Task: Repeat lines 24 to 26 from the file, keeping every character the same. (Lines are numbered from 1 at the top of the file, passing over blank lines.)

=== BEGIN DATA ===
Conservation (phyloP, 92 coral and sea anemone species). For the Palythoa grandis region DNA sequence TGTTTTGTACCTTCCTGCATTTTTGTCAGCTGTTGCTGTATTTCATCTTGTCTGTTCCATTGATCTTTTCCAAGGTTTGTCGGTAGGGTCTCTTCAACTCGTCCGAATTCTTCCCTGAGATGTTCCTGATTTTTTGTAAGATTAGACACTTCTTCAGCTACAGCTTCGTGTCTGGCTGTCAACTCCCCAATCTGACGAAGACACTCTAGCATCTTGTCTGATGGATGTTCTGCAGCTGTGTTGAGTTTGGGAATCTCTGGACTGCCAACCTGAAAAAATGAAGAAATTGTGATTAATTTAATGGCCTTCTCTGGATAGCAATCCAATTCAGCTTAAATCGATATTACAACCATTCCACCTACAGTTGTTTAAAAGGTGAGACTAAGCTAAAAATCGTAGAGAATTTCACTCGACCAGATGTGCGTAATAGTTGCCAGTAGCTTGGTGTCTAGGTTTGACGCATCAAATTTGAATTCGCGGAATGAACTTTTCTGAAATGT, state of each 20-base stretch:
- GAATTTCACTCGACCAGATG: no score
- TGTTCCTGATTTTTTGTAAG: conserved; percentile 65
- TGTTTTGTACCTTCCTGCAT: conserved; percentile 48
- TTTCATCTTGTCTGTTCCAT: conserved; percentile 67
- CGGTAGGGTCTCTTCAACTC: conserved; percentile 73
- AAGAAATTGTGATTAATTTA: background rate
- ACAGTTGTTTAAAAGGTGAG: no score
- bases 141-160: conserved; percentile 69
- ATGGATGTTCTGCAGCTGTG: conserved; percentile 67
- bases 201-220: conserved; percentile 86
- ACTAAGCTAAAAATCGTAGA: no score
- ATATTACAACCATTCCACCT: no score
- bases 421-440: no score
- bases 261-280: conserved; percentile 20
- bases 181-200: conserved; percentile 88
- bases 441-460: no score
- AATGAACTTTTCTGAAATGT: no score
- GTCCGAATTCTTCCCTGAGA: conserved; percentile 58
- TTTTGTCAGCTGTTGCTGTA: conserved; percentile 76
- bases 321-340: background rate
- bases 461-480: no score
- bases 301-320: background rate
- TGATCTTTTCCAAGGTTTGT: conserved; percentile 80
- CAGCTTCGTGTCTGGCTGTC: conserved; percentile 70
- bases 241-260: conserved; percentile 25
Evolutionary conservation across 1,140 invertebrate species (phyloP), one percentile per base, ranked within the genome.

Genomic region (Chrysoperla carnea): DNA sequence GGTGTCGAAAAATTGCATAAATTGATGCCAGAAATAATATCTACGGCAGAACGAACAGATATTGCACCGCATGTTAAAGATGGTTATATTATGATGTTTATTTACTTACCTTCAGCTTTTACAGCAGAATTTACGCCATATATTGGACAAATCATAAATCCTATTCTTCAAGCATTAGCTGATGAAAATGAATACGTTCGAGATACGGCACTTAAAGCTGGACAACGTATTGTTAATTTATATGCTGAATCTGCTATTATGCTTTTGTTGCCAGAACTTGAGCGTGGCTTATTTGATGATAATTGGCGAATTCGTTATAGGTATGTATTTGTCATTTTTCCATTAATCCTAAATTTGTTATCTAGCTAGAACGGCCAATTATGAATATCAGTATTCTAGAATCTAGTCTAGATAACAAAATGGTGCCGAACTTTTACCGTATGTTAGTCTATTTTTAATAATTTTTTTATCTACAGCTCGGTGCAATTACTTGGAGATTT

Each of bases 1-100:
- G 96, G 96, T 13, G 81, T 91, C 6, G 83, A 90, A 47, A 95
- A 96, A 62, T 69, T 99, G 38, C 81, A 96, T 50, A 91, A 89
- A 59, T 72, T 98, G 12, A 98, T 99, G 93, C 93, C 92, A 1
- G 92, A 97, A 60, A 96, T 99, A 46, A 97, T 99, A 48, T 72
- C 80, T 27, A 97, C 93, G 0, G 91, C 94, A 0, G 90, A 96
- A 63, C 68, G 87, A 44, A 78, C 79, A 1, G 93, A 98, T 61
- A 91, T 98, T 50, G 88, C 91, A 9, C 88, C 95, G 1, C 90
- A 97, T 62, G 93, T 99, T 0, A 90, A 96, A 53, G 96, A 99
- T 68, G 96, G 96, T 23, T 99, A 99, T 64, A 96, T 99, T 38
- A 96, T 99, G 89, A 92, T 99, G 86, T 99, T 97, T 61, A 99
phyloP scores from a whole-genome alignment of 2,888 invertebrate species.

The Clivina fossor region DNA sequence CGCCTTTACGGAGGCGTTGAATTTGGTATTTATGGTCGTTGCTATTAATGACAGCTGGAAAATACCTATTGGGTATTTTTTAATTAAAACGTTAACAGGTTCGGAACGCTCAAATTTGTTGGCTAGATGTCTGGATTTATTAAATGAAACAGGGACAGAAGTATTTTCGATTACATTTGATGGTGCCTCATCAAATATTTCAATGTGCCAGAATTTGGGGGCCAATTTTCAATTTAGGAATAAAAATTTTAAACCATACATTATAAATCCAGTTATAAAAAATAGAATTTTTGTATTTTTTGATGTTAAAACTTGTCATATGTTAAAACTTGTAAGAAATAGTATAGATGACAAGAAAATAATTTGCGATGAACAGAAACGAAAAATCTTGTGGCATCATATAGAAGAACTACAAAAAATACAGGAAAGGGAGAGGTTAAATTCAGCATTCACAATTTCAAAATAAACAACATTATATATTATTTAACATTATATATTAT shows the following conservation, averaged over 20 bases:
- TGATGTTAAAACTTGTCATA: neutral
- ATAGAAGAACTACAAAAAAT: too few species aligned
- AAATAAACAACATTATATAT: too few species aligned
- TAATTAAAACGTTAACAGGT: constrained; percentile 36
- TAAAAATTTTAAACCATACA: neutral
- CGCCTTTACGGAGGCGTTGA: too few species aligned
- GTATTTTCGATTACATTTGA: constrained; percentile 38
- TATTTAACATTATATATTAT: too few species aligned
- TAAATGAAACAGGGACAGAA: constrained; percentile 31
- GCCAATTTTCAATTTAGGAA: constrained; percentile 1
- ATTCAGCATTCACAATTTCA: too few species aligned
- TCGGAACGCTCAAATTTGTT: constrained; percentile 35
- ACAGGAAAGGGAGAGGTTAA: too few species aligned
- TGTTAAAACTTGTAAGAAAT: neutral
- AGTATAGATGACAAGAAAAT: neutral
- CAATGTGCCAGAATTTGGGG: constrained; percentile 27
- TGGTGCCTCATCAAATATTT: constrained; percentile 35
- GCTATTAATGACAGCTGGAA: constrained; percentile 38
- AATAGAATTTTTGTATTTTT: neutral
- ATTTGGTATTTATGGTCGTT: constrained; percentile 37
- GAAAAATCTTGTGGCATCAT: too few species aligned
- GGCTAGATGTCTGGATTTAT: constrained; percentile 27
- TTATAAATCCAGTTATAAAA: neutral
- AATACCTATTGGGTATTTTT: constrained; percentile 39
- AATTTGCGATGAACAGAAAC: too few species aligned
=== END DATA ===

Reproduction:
- TGATCTTTTCCAAGGTTTGT: conserved; percentile 80
- CAGCTTCGTGTCTGGCTGTC: conserved; percentile 70
- bases 241-260: conserved; percentile 25